Dr. Shah: Yes, sure. So, you know, there is a process that happens in our cell. It’s basically self-cleaning of the cell. So when autophagy is happening and this happens in certain states. It happens with, you know, intermittent fasting can definitely stimulate it, exercise can stimulate it, heat stress can often simulate. So basically, what happens is, your body turns on this process or turns up, I guess I should say because it’s always happening at some low levels, turns up the process of cleaning up our cells. They take out the garbage, they clean out the cell. It’s actually like a self-cleaning method. And the reason why that’s so important, Katie, is that we know that when you’re looking at aging cells, they’re really not doing as much. Their autophagy levels are just lower and slower.

And as the cell gets older, it’s almost a way you can age the cell. If you look at a cell under the microscope, when it isn’t undergoing that self-cleaning process, it just looks older, not functioning as well as a younger cell that has a robust autophagy process. So if you can boost the levels of how much autophagy you’re doing on a regular basis by intermittent fasting or exercise, like why wouldn’t you do that? It’s like a free anti-aging tool that you can use because that cell, under the microscope looks as young as a younger cell. And you can imagine that there is actually no medication, no cream, no other thing that we have in this world that actually does that. So that’s kind of the very exciting part of autophagy. It’s not just for disease, but also for anti-aging.

Katie: Awesome, I think that’s a good segue too. So let’s talk about the aging component, because hopefully most people listening don’t have something like breast cancer or worrying about that recurring or a serious health problem. But fasting has a lot of implications in the aging process as well, from what I understand. So if someone is just looking to kind of age more gracefully, what can fasting do there?

Dr. Shah: Yeah, so just like I told you every skin cell, every cell in our body has a clock, even our skin cells. So the example of skin seems to hit home for women really well because if you think about it, our skin has cells that have clocks as well. And so what they found in a study was that, hey, if you eat late into the night, your skin actually ages faster, you have more UV damage because your cells never get a chance to do that cleanup process, that sweep kind of repair process.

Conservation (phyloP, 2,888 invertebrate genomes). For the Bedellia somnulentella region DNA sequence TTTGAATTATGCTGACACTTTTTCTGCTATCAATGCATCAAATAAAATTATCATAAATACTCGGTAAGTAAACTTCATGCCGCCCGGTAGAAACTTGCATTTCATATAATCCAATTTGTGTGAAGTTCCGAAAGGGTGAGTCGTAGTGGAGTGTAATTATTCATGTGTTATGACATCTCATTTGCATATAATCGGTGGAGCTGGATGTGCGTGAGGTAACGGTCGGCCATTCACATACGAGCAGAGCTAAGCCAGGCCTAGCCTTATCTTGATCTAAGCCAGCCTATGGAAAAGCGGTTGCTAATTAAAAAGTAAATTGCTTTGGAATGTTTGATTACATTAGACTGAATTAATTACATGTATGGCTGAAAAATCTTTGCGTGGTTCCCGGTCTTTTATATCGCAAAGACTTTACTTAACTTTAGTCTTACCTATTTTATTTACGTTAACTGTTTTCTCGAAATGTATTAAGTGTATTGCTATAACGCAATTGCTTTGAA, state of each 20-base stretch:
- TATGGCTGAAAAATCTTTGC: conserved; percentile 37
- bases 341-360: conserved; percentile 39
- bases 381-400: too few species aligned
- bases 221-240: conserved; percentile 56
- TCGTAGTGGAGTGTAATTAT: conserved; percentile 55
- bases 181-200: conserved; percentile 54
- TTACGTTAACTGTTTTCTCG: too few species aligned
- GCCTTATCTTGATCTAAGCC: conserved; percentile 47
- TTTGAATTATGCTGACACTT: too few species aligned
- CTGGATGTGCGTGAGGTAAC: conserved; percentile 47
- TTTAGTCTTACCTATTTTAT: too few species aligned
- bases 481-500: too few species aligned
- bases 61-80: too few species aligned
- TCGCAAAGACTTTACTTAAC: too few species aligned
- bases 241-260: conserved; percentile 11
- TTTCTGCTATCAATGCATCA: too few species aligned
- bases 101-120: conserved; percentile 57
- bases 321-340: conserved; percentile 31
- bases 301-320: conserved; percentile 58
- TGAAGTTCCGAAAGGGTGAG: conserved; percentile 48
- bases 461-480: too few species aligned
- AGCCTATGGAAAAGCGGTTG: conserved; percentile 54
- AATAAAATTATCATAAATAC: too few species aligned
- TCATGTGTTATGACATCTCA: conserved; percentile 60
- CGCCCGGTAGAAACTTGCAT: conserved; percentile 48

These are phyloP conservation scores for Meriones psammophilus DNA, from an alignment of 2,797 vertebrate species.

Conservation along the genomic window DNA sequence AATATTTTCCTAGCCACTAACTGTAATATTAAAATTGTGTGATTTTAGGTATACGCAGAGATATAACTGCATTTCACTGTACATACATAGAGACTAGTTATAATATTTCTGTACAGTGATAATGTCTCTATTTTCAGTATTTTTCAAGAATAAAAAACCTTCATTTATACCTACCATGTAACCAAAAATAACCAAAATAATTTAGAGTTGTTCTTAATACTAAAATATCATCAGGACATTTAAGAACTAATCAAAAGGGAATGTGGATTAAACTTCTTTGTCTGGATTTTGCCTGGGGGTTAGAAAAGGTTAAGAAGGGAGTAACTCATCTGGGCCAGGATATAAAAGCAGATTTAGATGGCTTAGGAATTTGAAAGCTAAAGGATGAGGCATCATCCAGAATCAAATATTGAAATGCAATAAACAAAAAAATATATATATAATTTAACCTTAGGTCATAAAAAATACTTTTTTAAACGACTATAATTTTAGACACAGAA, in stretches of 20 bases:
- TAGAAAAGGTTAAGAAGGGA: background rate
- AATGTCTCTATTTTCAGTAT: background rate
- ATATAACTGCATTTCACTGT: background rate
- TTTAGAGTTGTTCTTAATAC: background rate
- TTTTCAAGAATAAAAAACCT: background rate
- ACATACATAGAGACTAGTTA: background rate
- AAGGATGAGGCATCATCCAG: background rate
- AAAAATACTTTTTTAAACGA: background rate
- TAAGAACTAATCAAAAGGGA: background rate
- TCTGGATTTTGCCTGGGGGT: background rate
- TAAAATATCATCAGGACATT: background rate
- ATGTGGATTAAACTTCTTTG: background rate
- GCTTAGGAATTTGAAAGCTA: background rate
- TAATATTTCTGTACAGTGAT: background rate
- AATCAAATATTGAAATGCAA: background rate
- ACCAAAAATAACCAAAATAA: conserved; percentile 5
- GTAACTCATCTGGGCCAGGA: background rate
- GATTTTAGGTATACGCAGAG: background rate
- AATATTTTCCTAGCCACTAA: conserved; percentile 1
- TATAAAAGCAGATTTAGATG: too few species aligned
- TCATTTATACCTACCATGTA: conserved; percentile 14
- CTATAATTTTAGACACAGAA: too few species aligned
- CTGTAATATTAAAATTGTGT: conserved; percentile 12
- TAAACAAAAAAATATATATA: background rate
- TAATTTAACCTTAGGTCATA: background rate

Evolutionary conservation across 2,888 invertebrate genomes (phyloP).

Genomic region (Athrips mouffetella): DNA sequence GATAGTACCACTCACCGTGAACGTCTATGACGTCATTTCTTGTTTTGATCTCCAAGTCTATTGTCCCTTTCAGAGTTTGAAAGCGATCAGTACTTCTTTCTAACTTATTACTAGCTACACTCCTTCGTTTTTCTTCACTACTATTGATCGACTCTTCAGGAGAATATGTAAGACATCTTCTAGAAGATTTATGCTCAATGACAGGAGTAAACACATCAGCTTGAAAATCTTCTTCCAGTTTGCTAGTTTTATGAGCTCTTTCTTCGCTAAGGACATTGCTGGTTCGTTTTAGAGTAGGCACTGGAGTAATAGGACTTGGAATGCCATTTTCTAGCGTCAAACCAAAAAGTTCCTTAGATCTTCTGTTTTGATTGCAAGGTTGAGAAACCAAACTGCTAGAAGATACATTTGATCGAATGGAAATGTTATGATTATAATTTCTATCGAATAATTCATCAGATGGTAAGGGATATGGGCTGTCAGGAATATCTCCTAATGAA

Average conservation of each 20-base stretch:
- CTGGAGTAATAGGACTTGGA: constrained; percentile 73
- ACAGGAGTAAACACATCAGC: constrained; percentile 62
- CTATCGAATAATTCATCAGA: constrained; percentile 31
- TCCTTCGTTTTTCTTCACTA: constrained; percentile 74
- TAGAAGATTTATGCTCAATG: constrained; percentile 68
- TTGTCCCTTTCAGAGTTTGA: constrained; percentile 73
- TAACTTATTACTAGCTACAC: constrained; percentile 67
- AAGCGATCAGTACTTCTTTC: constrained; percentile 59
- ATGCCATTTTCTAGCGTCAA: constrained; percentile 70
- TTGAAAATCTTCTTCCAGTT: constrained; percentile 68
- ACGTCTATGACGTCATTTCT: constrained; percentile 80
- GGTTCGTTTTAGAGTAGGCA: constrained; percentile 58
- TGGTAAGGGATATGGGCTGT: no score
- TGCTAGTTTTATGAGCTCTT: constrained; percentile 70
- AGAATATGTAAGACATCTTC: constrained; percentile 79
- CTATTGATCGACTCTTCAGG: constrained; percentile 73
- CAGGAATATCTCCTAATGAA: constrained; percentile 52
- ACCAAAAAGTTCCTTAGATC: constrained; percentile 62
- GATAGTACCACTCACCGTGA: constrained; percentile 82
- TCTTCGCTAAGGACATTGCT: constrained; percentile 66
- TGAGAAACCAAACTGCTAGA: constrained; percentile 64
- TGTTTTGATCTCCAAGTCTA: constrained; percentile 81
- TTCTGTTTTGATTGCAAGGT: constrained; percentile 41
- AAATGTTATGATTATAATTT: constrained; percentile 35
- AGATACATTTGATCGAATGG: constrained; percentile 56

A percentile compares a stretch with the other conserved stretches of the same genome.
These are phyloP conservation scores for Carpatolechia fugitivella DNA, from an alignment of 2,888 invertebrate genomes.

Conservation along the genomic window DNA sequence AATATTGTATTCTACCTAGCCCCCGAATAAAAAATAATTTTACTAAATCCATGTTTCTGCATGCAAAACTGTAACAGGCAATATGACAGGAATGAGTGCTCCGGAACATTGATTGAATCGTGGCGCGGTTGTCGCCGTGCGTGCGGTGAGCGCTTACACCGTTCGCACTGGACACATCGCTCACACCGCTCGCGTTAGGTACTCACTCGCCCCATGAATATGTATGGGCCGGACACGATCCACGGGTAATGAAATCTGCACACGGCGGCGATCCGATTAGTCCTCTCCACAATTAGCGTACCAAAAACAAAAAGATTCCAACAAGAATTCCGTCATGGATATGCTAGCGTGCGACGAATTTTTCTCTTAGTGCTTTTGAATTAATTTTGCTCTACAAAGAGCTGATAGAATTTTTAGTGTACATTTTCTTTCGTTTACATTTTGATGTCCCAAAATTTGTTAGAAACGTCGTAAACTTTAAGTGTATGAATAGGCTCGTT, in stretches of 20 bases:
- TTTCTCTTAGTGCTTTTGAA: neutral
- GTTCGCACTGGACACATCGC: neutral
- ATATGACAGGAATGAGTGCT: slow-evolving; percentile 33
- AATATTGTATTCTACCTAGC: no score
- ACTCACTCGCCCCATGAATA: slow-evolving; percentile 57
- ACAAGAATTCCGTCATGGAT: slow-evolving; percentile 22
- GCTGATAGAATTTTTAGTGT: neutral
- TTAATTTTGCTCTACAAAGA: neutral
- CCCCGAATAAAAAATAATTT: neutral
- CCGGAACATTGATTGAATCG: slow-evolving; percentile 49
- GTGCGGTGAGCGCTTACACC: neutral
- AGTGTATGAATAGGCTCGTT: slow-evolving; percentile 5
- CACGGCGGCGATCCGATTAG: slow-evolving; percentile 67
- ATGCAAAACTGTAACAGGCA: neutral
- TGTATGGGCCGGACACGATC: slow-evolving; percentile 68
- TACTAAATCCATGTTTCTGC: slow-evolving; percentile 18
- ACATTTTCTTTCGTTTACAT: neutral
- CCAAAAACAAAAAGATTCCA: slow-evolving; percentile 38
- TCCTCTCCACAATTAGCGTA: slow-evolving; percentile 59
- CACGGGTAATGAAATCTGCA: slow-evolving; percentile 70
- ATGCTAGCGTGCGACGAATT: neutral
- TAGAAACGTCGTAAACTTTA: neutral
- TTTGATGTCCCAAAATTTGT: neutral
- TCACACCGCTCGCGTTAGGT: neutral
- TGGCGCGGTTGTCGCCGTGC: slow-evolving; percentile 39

And so you end up having less UV damage when you are doing time-restricted feeding or time-restricted eating, so circadian fasting, in other words. And so for women, less UV damage means less age spots, less wrinkles, and basically, you know, having younger-looking skin that comes from no cream, but comes from actually activity that you can do for free.

Katie: I love that. And so when you talked about fasting and especially longer fast, I wanted to have a note here specific to women because I know there’s conflicting advice about if women should do long fasts in general, and if so, if there’s any special considerations, and I’ll be the first to say that even though this is something I do relatively regularly, it’s not something I recommend across the board or to anyone.

It’s just I know, what works for me after a lot of years of experimentation. And importantly, making sure my hormones and my gut were both in a really good place before I started doing long fasting. But you mentioned there are some benefits to longer fasting, do you have any special considerations that you would give to women, especially if they’re considering that, and is this something you do as well?

Dr. Shah: Great question. So I am that person who tried, you know, longer fasting and failed and learned the hard way that it wasn’t for me, but that’s not to say that I won’t do longer fasting but what I tell women especially and not every woman, like you said, everybody’s very different, depending on your genetics, depending on your baseline health status, your gut and your hormones.

But for many, many women in childbearing age, they have a hard time with longer fasts because we think that our bodies, hormonally, are designed to protect against long-term starvation because we, you know, in the case of if we were going to carry a fetus, potentially, our body is protecting us, and turning off ovulation or turning off the ability to carry a baby, if it senses that you’re in starvation, or long term starvation. So what happens to many people and what happened to me and what could happen potentially we still don’t understand exactly is that you start fasting too aggressively for your own body, and maybe too fast and what you end up having is hormonal disarray.

Your body starts to turn off the signals for ovulation and then you get, say, a missed period or you get a longer cycle or you get an irregular cycle. And those to me are danger signs when someone is fasting that, hey, this is an alarm that your body is setting off that, hey, we don’t feel like your body is capable of carrying a child. And even if you’re not interested in getting pregnant, that’s a sign that you are going a little too hard on the fasting or a lot too hard. And for me, that actually did happen. I first, you know, started fasting really aggressively. First, I started, you know, 16 hours of fasting every day. And then like day three, I start to get really, really hungry and really tired.